Goli otok (Naked Island) or as it is known “The Croatian Alcatraz” is one of the best known and most infamous prisons in Europe following the Second World War, which opened in 1948 and closing in 1988. Even though during the First World War, Russian prisoners were incarcerated on the island, the most tragic history of the island occurred during the period of “Informbiro” between 1949 and 1958, when political prisoners, the opponents of the then Tito communist regime and followers of the Stalinist regime were imprisoned and tortured.
According to statistics, some 16,000 prisoners experienced the Goli otok hell (of which approximately 400 lost their lives due to exhaustion and disease), while at times there were over 3,500 prisoners residing in the prison at any one time. At the Goli otok, extreme punishment was applied aimed at making the prisoner lose his personality. At the same time, prisoners were forced to undertake hard labor in rock quarries, various factories…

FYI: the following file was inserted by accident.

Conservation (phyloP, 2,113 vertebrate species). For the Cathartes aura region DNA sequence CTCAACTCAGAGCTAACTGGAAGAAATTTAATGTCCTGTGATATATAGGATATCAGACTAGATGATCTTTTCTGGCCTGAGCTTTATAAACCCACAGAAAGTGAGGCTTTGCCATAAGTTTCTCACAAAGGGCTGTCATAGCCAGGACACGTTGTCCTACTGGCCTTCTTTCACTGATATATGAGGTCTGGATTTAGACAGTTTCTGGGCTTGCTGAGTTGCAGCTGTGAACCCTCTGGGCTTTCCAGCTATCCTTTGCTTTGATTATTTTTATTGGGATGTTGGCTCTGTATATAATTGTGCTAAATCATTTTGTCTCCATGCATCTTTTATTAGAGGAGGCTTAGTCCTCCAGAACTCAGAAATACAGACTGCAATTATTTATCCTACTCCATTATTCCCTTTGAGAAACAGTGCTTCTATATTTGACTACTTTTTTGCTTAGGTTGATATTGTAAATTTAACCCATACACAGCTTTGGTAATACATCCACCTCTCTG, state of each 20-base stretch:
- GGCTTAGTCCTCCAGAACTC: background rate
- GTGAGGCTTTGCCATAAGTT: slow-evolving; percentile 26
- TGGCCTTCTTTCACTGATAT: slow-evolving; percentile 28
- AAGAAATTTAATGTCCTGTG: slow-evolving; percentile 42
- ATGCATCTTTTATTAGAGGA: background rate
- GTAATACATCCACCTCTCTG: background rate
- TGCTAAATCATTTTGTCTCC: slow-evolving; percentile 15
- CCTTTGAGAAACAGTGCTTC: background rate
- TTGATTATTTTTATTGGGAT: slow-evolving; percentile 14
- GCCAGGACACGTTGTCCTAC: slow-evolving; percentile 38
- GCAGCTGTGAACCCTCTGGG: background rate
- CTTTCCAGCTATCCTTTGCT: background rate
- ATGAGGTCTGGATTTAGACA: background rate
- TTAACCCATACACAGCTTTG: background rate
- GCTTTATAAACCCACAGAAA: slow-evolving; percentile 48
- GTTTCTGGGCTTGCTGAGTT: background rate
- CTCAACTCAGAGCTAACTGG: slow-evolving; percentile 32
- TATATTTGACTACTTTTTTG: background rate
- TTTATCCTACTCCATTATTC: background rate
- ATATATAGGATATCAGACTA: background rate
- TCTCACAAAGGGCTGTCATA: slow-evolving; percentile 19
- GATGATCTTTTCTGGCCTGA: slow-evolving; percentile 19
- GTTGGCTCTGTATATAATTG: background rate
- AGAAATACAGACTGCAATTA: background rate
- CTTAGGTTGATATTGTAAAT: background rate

Prior to the arrival of the first prisoners (09/07/1949), the island was completely bare, whereas the prisoners themselves forested and built the island. Strong winds in the winter months, and intolerable heat during the summer months, only added to their already difficult destiny.
n 1950 Camp R-5 was constructed in the Senjska cove where women carried out their sentences – political prisoners, while from 1958 Goli otok begins to receive other categories of prisoners (criminals…), once the regime had become somewhat more tolerable.
Escaping from the Goli otok was almost impossible (strict supervision, strong sea currents, distance from the mainland…), and all this occurred under the veil of the greatest secrecy, so that the truth only now began to see the light of day. In 1989, administration of the Goli otok was undertaken by the then Municipality of Rab, HTP Imperial and GP Jedinstvo, with the island reorganized as a tourist destination, while in 1992 the island was closed due to the war resulting in years of devastation and abandonment.